The psychoactive component of marijuana, ?9-tetrahydrocannabinol, binds to and activates cell surface receptors called cannabinoid receptors. Activation of these receptors produces intense responses in humans, which suggest that endogenous cannabinoid (endocannabinoid) substances may contribute in important ways to brain functions as diverse as appetite, mood and pain. Two such substances are anandamide and 2- arachidonoylglycerol (2-AG), lipid-derived compounds that are released from neural cells and activate cannabinoid receptors with high affinity. Anandamide and 2-AG undergo a rapid deactivation process, which contributes to arrest of their biological actions. In the case of anandamide, this process is thought to consist of two steps, transport into cells and intracellular hydrolysis by the enzyme fatty-acid amide hydrolase (FAAH). By contrast, much less is known about 2-AG deactivation. Previous work in our lab has provided evidence that the enzyme monoacylglycerol lipase (MGL) - a presynaptic serine hydrolase that converts 2-AG into arachidonic acid and glycerol - participates in 2-AG hydrolysis. Based on these results, we hypothesize that MGL is an essential component of the physiological mechanism by which 2-AG is deactivated at brain synapses. Our first objective is to discover potent and selective inhibitors of MGL activity. In our initial studies, we have identified two promising leads, which will be optimized through a series of experimental and computational approaches, including structure-activity relationships, site-directed mutagenesis, mass spectrometry and molecular modeling. Our second objective is to characterize 2-AG transport into neurons and define the role of MGL in this process. We will combine pharmacological and genetic strategies to test the hypothesis that MGL- mediated hydrolysis provides the driving force for neuronal 2-AG internalization. Finally, we will use MGL inhibitors and mutant mice that overexpress MGL in the forebrain to determine whether 2-AG hydrolysis terminates the behavioral effects of endogenous 2-AG. We will focus our attention on two behaviors - feeding and stress-coping responses - in which as-yet-unidentified endocannabinoid signals are thought to play a crucial role. These studies will help uncover the functions served by the endocannabinoid system in the brain and may open innovative avenues for the treatment of neuropsychiatric and substance abuse disorders.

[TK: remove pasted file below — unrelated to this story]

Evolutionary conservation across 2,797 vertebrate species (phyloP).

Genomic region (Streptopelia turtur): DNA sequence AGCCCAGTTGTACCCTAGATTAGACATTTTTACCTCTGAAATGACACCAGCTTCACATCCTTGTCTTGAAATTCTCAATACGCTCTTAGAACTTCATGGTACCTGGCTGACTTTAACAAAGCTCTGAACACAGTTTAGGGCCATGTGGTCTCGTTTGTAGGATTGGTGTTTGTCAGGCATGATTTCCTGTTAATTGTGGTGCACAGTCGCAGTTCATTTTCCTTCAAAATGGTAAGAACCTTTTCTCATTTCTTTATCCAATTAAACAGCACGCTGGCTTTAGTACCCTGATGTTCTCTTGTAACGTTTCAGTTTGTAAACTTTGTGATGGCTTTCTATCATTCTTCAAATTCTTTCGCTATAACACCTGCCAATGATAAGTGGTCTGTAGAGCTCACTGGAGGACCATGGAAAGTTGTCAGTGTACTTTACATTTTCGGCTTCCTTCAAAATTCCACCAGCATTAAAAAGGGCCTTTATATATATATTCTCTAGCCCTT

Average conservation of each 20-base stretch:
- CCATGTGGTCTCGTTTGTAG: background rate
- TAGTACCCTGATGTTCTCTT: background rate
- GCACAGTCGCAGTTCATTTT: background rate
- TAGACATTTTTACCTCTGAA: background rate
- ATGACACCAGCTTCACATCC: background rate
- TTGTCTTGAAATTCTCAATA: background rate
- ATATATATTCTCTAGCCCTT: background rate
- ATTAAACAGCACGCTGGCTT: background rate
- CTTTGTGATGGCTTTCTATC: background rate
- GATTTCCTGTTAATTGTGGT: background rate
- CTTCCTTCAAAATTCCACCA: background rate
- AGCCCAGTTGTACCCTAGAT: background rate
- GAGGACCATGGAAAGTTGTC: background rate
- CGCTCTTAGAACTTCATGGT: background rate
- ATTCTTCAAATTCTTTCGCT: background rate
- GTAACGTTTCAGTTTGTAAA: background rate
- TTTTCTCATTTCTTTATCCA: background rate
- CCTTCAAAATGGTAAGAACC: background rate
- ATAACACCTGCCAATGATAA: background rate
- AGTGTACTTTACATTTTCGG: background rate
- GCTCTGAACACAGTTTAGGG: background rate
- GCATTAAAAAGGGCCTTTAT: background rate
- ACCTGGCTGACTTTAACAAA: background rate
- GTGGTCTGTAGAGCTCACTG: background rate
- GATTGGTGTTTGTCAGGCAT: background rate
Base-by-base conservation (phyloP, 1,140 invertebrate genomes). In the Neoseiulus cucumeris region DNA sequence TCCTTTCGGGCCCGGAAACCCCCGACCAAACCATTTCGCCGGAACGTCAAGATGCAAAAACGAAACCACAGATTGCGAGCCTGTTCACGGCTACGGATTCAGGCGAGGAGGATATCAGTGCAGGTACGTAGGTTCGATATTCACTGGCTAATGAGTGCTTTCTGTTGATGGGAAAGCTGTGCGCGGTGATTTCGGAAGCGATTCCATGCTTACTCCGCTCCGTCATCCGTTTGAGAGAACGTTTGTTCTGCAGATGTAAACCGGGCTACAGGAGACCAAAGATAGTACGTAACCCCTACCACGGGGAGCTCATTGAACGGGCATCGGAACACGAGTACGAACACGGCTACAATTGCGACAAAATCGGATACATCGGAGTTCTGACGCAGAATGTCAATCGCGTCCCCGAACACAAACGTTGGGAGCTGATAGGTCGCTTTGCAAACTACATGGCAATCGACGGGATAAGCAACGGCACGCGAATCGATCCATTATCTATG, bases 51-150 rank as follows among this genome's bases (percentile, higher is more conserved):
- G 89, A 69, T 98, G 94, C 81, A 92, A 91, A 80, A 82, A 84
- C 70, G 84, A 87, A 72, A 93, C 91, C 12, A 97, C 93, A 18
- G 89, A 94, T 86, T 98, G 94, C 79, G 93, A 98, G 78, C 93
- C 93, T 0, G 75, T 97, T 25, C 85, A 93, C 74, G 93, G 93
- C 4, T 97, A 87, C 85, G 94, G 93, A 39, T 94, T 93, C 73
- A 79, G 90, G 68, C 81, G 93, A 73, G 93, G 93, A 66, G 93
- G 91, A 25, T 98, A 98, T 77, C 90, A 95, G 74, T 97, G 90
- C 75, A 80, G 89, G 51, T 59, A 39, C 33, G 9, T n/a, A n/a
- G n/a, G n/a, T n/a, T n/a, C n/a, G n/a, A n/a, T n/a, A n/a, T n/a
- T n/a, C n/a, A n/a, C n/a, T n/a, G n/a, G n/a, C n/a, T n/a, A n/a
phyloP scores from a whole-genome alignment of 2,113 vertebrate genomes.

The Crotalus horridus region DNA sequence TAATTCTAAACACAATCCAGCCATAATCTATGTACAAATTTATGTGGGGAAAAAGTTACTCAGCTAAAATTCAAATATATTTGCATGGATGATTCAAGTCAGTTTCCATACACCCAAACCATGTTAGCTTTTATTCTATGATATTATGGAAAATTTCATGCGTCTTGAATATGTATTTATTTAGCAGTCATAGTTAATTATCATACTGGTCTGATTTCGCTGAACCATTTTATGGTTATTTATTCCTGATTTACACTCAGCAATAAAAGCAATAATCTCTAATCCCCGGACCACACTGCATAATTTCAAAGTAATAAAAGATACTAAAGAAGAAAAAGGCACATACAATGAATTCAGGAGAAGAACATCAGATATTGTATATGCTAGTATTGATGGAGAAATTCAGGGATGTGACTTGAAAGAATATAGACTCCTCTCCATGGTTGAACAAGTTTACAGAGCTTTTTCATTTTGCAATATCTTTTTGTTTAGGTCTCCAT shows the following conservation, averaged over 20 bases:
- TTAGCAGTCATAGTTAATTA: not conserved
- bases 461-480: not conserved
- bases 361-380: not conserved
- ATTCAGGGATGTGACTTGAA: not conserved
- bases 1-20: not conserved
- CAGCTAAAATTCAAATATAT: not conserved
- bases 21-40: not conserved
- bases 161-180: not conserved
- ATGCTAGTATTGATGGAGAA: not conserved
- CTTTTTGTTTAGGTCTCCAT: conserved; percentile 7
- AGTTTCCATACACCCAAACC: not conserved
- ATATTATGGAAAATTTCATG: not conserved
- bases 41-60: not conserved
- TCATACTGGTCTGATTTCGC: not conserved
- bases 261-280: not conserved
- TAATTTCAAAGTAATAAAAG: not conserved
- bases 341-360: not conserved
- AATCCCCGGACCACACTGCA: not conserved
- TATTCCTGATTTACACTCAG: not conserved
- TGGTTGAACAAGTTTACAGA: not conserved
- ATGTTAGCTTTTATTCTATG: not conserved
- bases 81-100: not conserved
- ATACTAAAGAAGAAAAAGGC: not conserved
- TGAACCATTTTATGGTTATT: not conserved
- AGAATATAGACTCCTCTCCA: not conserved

Public Health Relevance

Marijuana works by mimicking important transmitter substances in the brain, called endocannabinoids. The objective of our research is to understand how these transmitters are produced and eliminated, and discover innovative medicines that target these processes.

National Institute of Health (NIH)
National Institute on Drug Abuse (NIDA)
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Molecular Neuropharmacology and Signaling Study Section (MNPS)
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Thomas, David A
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University of California Irvine
Schools of Medicine
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